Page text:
Fifteen-year-old Katie Hamlin's nude and partially burned body was found on July 2, 2002, along the famous Cherokee Trail of Tears in Georgia's Appalachian Mountains.
For two-and-a-half years, the murder went unsolved, and police became desperate for a break in the case.
Roberto Rocha, a 20-year-old landscaper and the son of a minister, became a suspect in the crime. Rocha was a schoolmate of Hamlin's, and it seemed he had some kind of relationship with the young girl -- his number was found in her cell phone's speed dial.
Rocha went to the police voluntarily to be questioned. After all, he had an airtight alibi: He's been out of the country, in Brazil, the day Hamlin was killed.
During the questioning, police accused Rocha of killing Hamlin, which he vehemently denied -- at first. But a rare look inside the interrogation room shows how suspects can become confused, frightened and disoriented, and sometimes confess to things they didn't do.
"I didn't kill nobody, man. What are you talking about?" Rocha said during the police interrogation.
The police sometimes stretch the truth about evidence, which happened in this case. "I got three witnesses saw your truck," a cop told Rocha, who said he would submit to a lie detector test.
The police changed tactics and began to threaten Rocha.
"You better start telling the truth, or I'm going to lock your damn ass up!" said a policeman. "You don't know what we know. You think we just picked you out of the blue? Now start telling the truth!"
Rocha had never been arrested, and according to his attorney, Brian Steel, he also has a low IQ, which made him particularly vulnerable to suggestion. "The child is 20 years old with a 12-year-old's mind," said Steel.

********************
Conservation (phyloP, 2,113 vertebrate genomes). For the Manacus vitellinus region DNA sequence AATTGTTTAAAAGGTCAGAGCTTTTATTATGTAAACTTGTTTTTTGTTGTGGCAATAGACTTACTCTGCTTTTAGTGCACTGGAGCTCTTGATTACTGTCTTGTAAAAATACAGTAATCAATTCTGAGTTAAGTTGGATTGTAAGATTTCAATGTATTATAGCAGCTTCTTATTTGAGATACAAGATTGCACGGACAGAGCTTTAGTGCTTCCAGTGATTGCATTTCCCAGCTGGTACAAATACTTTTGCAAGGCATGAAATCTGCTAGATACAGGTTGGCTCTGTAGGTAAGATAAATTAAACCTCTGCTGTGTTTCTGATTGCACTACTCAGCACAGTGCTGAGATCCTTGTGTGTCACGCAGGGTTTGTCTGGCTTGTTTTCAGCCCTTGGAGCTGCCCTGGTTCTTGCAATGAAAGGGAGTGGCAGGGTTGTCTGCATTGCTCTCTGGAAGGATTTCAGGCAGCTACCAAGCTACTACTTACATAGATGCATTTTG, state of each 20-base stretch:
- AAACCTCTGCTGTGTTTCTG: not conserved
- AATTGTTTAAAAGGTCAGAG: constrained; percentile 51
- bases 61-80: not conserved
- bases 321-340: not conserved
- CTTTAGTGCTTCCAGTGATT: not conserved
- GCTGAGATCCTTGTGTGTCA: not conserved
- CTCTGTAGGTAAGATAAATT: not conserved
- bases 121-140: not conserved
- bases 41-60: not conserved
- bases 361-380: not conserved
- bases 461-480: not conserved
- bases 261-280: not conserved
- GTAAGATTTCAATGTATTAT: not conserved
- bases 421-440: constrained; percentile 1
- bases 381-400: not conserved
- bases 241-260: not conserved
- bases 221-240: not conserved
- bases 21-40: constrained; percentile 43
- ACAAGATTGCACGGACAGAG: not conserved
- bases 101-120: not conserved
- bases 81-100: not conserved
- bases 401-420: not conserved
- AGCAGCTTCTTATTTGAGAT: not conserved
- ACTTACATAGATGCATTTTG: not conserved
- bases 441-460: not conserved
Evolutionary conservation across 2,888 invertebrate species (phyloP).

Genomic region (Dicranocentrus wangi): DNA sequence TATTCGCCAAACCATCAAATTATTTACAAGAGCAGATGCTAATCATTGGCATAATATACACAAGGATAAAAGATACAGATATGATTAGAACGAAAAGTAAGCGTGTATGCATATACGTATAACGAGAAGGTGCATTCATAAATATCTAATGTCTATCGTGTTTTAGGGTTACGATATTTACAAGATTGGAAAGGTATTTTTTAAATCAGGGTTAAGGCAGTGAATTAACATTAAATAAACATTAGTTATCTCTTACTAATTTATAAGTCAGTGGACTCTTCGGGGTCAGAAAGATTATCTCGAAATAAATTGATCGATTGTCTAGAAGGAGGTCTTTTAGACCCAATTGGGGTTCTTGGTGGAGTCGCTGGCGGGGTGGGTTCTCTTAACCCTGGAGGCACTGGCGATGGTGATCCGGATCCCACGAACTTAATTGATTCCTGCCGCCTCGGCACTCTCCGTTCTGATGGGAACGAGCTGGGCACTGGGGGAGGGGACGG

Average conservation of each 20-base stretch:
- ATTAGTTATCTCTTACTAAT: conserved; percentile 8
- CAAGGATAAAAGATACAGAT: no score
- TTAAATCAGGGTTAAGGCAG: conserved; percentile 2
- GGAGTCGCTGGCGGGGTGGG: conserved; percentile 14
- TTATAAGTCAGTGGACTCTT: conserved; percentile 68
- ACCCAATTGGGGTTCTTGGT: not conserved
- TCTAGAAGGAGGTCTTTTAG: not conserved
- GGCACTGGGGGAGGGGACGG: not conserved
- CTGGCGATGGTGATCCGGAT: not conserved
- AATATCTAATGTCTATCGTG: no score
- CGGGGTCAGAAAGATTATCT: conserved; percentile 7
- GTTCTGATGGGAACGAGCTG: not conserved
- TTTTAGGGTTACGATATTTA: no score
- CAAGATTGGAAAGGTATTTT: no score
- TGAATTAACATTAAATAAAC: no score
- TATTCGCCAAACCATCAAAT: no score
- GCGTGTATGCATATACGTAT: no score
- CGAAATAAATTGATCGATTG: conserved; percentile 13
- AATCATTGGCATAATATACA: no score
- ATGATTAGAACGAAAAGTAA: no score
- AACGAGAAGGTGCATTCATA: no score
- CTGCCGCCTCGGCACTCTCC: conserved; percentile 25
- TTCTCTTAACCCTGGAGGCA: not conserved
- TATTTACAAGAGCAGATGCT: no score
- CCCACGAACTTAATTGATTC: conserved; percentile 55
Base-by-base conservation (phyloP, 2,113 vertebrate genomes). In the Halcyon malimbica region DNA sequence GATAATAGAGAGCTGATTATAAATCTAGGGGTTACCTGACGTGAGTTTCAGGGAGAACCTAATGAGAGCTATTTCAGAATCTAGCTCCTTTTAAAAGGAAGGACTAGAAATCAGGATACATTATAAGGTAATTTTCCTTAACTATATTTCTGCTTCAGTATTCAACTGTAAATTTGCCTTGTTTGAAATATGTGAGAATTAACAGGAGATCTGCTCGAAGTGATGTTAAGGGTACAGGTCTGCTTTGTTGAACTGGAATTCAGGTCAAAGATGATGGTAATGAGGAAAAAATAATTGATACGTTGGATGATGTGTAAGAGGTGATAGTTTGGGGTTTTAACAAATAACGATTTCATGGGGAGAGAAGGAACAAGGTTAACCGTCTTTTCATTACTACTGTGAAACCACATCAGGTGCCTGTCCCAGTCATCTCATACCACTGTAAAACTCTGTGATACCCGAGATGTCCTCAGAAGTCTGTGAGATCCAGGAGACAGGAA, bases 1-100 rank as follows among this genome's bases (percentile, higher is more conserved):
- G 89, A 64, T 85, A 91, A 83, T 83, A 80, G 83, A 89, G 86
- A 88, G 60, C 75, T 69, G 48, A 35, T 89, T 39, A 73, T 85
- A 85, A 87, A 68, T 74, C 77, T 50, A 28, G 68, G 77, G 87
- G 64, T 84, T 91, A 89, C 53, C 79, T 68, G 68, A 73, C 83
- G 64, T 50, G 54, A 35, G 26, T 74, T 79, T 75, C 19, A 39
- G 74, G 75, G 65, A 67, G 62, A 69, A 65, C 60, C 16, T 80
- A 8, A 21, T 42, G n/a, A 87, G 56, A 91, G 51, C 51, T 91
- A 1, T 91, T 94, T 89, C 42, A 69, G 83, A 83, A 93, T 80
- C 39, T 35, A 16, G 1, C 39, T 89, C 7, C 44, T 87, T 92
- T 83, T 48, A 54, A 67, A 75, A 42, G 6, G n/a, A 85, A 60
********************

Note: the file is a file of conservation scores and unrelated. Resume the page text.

The police continued to challenge Rocha, acting as if his presence at the crime scene was fact. After more than two hours, Rocha said he became confused and exhausted. He and his attorney said that police told Rocha if he went along with them, he could go home.
"Roberto Rocha just cracked and said, fine, I'll tell you what you want to know," said Steel.
But from the start, Rocha had trouble with key details of the case, such as where Hamlin's body was found. But the police "helped" him with that. One officer drew a map and said: "There's the bridge. You were there. ... Here's where you were parked."
"OK, I parked there," Rocha said on the videotape.
Steven Drizin, an attorney who specializes in false confessions, watched Rocha's interrogation.
"Drawing the map is like the cardinal sin of interrogation," Drizin said. "If you feed him those details, there's no way to know whether or not he's simply agreeing with what you're saying or he was there and he knows those facts."
Drizin said that Rocha was unable to provide the most basic details of the case, and when he did, he made mistakes. Rocha told police it was chilly outside, even though it was July, and he said it was hard to see because there were so many trees, when in fact, there were no trees in the area.
"He's trying to come up with the story. He's making this stuff up as he goes," Drizin said.
Capt. Ron Hunton, who questioned Rocha that night, said an interrogation is an emotional battlefield.